Reiteration, remediation, & recourse (Part 2)March 14, 2009
I spoke last time about reiteration without touching upon the importance of remediation. Especially for new media, remediation functions as an access point presenting the new with the familiar. It is no surprise that we see in videogames the necessity to invoke and relate to the cinematic experience as a starting point for new gamers. The advent of music games, Wii titles, and casual games are perfect examples of using these sorts of access points to introduce a new audience. But while remediation functions wonderfully in new media, its use in game design is questionable.
My main gripe with remediation in game design is, more often than not, is after taking mechanics and narrative cues from both game genres and film genres there is rarely any experimentation henceforth. What forms afterward is less remediation and more so plagiarism. But I am not unreasonable as this is a problem we see in all media. What concerns me is the lack of scrutiny and wide acceptance from gamers, at times acclimation. When Dead Space is lauded for its System Shock presentation and Uncharted: Drake’s Fortune has a narrative that is Romancing the Stone there is a crisis occurring.
It is not that I condemn this sort of borrowing and influence in games. More specifically, the concern is these games reek of studio formula. I will admit that these are good and enjoyable games with an amazing body of collective work behind it. But on a deeper more investigative level, they become extremely shallow. I specifically name-dropped these titles because they are new IP, but more specifically because they have impending sequels on the horizon. Following the logic of my previous post, what ultimately culminated is a game that becomes a parody of itself that is also a parody of another title.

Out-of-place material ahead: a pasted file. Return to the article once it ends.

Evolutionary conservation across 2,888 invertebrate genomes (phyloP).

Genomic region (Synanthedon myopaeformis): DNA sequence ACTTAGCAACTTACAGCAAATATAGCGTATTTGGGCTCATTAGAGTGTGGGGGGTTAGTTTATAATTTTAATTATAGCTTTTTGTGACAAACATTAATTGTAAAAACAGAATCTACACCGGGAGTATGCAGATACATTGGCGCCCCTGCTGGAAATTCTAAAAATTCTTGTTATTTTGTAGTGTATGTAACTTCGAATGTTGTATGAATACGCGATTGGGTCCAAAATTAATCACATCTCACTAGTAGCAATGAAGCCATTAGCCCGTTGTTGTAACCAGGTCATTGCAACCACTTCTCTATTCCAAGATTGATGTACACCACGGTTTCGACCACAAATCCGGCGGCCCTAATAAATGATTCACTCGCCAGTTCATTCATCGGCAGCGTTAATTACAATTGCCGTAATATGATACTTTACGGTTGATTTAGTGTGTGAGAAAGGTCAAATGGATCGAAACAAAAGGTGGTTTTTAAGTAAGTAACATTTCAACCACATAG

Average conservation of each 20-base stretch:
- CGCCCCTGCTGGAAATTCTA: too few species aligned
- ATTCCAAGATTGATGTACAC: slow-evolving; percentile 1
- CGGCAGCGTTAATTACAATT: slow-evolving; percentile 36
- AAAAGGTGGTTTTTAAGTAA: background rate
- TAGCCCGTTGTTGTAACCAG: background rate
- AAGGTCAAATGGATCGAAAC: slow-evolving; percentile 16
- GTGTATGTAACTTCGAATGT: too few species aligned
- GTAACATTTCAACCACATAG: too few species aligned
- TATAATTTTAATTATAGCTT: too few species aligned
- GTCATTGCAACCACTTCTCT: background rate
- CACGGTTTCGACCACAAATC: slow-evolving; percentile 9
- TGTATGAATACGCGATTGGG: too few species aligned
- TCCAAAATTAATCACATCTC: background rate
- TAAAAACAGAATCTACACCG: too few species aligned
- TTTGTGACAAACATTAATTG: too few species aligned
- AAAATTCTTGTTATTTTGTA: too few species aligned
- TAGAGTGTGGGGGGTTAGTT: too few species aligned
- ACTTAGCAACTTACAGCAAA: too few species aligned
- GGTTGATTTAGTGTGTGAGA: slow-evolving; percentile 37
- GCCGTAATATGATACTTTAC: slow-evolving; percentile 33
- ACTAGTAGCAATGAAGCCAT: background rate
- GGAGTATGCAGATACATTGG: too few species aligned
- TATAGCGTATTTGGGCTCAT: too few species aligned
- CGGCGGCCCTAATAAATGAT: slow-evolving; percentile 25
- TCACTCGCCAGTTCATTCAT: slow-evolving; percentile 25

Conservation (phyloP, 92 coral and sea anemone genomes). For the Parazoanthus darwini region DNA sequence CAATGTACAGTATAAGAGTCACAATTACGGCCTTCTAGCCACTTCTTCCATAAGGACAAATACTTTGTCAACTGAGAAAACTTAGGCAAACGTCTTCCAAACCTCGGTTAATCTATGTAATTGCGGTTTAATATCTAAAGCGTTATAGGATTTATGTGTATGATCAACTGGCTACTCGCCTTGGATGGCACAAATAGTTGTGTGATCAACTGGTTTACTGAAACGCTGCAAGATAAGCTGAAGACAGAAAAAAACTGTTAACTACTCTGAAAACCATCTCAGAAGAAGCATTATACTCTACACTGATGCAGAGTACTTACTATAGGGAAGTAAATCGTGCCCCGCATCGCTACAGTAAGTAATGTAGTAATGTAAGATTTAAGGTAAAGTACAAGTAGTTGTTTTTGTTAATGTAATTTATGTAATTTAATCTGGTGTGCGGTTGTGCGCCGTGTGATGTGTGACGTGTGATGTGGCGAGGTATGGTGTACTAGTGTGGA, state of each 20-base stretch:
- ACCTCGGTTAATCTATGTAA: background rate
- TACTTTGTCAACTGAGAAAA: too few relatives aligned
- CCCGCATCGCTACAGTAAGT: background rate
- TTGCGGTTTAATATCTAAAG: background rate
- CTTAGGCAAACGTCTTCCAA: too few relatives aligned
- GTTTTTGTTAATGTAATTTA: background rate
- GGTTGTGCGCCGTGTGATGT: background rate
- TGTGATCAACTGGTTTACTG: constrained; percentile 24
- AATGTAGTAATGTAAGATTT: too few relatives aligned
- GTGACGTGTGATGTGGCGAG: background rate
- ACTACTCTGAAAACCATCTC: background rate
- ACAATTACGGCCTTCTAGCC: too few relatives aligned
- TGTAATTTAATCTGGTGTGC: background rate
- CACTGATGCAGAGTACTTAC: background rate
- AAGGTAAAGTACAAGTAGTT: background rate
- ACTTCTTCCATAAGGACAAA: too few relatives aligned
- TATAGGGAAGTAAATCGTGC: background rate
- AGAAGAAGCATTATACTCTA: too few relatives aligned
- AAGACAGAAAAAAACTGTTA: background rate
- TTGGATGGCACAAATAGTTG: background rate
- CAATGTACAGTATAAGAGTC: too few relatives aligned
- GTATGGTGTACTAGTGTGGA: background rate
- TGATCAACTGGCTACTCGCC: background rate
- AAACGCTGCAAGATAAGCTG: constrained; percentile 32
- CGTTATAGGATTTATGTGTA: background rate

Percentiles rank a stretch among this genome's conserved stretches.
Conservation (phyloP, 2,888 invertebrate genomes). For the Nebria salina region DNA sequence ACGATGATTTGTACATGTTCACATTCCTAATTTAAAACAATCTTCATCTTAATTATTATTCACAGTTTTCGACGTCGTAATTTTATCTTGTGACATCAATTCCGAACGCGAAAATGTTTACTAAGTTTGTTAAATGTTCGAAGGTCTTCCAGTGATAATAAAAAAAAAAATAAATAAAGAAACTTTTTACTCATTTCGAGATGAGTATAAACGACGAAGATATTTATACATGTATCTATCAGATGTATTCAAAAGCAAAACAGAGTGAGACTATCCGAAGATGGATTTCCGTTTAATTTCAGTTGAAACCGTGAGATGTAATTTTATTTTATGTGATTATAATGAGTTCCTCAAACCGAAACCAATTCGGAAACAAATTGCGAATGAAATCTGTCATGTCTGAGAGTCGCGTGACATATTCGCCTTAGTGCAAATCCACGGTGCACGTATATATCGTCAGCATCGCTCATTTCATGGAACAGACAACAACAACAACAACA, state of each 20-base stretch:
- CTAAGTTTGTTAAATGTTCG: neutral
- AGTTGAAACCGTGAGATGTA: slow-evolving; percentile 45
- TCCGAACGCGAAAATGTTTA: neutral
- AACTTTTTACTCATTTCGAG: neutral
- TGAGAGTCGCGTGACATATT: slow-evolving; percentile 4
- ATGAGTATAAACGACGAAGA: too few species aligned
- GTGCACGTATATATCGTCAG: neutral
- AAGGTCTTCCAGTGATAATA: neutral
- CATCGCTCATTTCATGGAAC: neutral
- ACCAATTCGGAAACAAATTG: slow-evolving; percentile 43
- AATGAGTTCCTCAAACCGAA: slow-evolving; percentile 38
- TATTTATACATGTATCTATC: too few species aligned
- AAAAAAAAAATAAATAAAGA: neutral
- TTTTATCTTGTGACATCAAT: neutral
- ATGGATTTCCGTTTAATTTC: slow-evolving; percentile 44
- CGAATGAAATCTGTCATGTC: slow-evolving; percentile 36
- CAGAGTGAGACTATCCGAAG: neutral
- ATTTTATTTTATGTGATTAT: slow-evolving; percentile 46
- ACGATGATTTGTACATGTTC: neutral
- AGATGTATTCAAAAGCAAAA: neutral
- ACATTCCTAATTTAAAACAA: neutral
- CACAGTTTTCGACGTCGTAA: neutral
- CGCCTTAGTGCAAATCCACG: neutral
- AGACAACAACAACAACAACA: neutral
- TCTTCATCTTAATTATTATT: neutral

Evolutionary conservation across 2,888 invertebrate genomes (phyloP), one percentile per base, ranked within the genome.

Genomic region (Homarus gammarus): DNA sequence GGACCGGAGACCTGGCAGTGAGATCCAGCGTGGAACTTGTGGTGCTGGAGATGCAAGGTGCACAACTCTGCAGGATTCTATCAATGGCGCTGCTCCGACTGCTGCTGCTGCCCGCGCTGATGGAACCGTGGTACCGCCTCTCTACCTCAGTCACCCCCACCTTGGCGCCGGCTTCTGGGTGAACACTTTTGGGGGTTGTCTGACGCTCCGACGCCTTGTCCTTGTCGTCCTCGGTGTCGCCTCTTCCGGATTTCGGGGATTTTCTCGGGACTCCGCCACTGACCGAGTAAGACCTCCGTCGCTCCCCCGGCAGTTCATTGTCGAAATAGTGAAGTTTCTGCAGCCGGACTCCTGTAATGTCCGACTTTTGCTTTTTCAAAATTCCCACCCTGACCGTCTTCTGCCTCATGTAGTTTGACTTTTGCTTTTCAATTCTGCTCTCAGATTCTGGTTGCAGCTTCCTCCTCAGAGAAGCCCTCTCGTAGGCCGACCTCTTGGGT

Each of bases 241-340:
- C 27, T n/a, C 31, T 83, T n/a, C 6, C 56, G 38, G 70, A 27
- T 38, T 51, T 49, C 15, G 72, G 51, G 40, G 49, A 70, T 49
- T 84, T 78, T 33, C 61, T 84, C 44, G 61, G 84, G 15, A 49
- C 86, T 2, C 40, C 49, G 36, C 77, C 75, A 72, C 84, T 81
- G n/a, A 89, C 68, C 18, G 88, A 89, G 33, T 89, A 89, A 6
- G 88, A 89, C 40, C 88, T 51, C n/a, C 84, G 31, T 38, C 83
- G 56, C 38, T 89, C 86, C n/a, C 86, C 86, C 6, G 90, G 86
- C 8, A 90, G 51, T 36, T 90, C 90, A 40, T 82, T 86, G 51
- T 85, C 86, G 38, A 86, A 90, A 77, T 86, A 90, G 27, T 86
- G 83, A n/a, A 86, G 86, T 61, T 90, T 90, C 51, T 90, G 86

What it comes down to is the almighty question of art versus commerce. I could go into the socio-economics of these two entities and the retaliatory dynamics of business and the art but that would only barely fill a dissertation. If you readers would like to get into this conversation I would be glad to abide, however. But at videogames continue to move out of the niche underground of geeks and fandom into the mainstream, the industry finds itself at a crossroads. And as I have commented on before, there is a pressing fear of the lose battle against the entertainment industry.
So I come finally to the topic of recourse: what can we do as gamers that not only admire and love this medium but continue to laud the aspirations that games are more than just a toy and can create experiences outside of mere exchangeable entertainment. We continue to talk about convergence culture, social gaming, persuasive gaming, and interactive art. But I do not want to be the gatekeeper of what constitutes as games of substance.Videogames have a philosophy of technology that almost every other form of content media does not have. There is a dialog between the consumer and the developer. Only in television do we immediately see such regular communication between these two parties that shape the direction its content takes. But the developer should not be a slave to the consumer and nor should the consumer dumb themselves down to not be challenged by an experience.
I am not saying we should embrace bad design or broken mechanics, but rather look at it from a different angle. But like any media we should acknowledge developers that take changes and developers should understand that financial sacrifices must be made. There has to be a collective effort of studios changing the structure of their business models to promote creativity and risk and gamers acknowledging that they want a better experience. The philosophy of the games industry and design needs to evolve and at this pinnacle moment where games have become a mainstream pastime there is not better time than now.